Going back to some of the ideas driving this, it feels to me like a long running goal since even when I was at UMW was this idea of how we could share documentation across institutions via some type of centralized repository. Could we have a Github repo with tons of DoOO documentation written in Markdown and allow folks to contribute there or fork it for their own needs but also allow folks who want to use it in WP to do so but also offer static site variants for other needs? Seems a lofty goal, but I have to believe some of this technology is staring us in the face. I mean if Hugo is good enough for D'Arcy who am I to question it?! ;) I'm also taking a deeper look at the work Alan did with CC on their certifications as I think there could be some interesting stuff there.

Back to the JAMstack because this post really is an initial brain dump of where I am and not a tutorial or fully fleshed out post at all. A couple core tools that many are using for this stuff:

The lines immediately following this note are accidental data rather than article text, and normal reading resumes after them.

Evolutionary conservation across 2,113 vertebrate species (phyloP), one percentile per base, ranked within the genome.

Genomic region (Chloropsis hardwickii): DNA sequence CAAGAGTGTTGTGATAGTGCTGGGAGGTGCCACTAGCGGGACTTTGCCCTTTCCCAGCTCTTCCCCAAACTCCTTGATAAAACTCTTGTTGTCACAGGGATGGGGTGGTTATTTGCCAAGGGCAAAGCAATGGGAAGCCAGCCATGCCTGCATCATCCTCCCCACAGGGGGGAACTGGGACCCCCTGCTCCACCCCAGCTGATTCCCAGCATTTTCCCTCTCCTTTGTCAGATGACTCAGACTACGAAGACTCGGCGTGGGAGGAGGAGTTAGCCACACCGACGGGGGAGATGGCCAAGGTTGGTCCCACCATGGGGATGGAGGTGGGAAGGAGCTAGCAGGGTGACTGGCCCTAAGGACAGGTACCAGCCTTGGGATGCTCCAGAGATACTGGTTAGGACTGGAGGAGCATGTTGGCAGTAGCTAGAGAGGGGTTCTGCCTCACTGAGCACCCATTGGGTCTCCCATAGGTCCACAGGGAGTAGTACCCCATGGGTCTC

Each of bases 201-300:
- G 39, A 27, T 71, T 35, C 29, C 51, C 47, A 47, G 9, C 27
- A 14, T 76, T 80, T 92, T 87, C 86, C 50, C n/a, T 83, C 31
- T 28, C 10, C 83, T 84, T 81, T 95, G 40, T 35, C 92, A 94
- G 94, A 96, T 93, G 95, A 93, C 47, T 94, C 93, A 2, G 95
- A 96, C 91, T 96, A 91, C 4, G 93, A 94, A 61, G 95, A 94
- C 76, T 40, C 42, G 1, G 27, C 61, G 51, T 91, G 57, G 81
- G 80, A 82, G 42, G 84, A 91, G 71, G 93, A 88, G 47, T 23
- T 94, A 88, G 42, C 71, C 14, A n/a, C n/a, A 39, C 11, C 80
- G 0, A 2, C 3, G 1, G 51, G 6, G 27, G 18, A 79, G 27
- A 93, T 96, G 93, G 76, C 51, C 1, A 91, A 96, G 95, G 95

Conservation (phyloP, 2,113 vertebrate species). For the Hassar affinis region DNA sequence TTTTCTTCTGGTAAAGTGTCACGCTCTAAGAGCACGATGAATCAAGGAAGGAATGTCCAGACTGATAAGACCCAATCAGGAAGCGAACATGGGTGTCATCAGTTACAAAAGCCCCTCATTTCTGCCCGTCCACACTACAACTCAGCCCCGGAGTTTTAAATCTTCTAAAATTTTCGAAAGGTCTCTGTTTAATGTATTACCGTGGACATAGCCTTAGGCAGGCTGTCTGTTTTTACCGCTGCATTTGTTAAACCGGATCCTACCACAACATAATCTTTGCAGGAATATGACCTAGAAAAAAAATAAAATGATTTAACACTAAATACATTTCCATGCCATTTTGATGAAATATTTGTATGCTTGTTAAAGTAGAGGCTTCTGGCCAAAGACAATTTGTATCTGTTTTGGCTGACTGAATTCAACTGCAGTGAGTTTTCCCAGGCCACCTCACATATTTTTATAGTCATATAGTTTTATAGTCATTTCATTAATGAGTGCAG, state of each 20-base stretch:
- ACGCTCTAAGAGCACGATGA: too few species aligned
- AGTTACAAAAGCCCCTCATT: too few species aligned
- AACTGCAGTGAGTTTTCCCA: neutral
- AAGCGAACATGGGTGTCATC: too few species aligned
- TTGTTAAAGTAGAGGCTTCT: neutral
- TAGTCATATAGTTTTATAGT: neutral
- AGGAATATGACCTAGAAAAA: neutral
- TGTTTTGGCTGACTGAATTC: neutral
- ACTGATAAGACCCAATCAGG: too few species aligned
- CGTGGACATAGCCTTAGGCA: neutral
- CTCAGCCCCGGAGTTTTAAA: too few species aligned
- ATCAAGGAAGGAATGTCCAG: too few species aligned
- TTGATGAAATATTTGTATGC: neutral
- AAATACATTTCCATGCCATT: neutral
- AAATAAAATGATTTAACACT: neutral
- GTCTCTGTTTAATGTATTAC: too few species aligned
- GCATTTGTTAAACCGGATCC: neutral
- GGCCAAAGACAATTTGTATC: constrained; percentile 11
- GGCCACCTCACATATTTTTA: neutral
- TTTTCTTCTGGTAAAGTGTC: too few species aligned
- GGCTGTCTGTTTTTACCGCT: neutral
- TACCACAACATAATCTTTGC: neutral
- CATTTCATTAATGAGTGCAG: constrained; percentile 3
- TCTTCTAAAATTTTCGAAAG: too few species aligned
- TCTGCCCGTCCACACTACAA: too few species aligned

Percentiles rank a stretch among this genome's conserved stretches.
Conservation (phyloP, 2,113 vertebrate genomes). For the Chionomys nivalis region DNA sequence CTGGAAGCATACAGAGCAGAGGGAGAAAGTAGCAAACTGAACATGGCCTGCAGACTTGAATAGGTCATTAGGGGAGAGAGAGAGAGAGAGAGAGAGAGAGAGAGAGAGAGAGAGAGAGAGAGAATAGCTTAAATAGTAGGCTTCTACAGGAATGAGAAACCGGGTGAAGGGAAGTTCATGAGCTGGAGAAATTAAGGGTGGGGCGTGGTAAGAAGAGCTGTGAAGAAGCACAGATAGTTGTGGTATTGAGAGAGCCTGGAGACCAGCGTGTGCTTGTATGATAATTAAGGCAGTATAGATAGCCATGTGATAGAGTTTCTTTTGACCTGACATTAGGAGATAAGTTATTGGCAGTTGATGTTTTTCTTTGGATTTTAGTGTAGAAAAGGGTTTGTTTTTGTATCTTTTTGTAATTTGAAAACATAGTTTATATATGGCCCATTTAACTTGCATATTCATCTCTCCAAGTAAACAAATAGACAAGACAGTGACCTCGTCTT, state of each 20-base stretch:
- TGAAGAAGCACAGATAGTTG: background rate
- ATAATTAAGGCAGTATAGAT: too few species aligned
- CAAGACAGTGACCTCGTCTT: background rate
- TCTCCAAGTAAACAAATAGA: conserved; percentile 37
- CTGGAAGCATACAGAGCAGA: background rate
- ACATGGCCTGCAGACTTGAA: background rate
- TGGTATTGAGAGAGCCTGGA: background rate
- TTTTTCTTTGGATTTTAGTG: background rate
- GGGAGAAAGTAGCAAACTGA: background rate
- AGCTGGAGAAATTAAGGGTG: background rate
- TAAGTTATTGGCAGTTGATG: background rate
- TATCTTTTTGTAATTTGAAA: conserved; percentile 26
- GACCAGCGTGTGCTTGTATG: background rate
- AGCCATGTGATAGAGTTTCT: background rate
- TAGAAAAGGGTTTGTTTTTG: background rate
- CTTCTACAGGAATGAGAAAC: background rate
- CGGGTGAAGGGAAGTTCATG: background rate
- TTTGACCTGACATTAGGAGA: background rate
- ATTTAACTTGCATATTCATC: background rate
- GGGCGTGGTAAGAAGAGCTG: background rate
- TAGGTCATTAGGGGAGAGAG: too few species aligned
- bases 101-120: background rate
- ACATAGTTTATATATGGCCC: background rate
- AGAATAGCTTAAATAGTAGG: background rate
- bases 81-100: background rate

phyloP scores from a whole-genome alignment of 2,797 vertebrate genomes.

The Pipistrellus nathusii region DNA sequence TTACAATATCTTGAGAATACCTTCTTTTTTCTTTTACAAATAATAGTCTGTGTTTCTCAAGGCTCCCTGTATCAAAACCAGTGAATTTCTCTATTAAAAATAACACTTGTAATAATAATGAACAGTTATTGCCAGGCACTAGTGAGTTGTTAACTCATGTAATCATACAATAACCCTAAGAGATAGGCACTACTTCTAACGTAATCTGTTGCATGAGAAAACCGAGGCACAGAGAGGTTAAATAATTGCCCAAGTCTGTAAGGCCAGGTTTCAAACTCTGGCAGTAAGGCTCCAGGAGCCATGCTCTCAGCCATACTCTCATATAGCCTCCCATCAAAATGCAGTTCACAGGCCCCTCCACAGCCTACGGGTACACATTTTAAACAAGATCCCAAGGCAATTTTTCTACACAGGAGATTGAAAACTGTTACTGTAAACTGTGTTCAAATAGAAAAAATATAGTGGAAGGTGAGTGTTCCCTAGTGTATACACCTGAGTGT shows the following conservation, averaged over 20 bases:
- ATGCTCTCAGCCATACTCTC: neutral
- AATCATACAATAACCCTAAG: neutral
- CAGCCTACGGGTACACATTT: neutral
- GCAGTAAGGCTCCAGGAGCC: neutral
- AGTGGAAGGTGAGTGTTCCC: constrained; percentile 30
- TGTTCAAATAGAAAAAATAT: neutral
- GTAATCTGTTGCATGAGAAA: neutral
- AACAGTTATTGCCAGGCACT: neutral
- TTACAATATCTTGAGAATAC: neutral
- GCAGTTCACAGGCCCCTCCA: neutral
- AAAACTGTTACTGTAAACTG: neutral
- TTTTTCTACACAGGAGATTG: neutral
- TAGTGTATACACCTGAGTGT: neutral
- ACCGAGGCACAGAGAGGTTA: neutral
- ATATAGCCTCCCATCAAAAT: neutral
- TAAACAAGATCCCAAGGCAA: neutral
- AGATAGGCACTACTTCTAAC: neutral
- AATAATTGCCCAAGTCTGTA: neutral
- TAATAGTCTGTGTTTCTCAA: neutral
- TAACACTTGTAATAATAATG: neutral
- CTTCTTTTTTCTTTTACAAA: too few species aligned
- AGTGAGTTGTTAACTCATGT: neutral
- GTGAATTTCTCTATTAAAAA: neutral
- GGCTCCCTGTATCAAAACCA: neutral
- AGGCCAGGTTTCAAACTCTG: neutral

It's worth noting that a static site doesn't necessarily have to give up dynamic content in this scenario. The key to pulling in dynamic content (say allowing someone to search a term on your site) is using APIs to poll that specific content and inject the results into your static site using Javascript. Another huge benefit to this is security. When the end user is only interfacing with your content via a static intermediary it makes it much harder for a potential hacker to decipher how they might get access to that content.

This is super early stages but what better use of blogging than putting it all out there as a starting point to bounce off of? I've got a lot of reading and writing to do this coming month but my goal is to have some type of use case with DoOO Documentation living in Github and being served up via a static site with authoring happening in WordPress and perhaps other places as well. Let's see how this goes!

Reclaiming Jekyll (Two Years Later)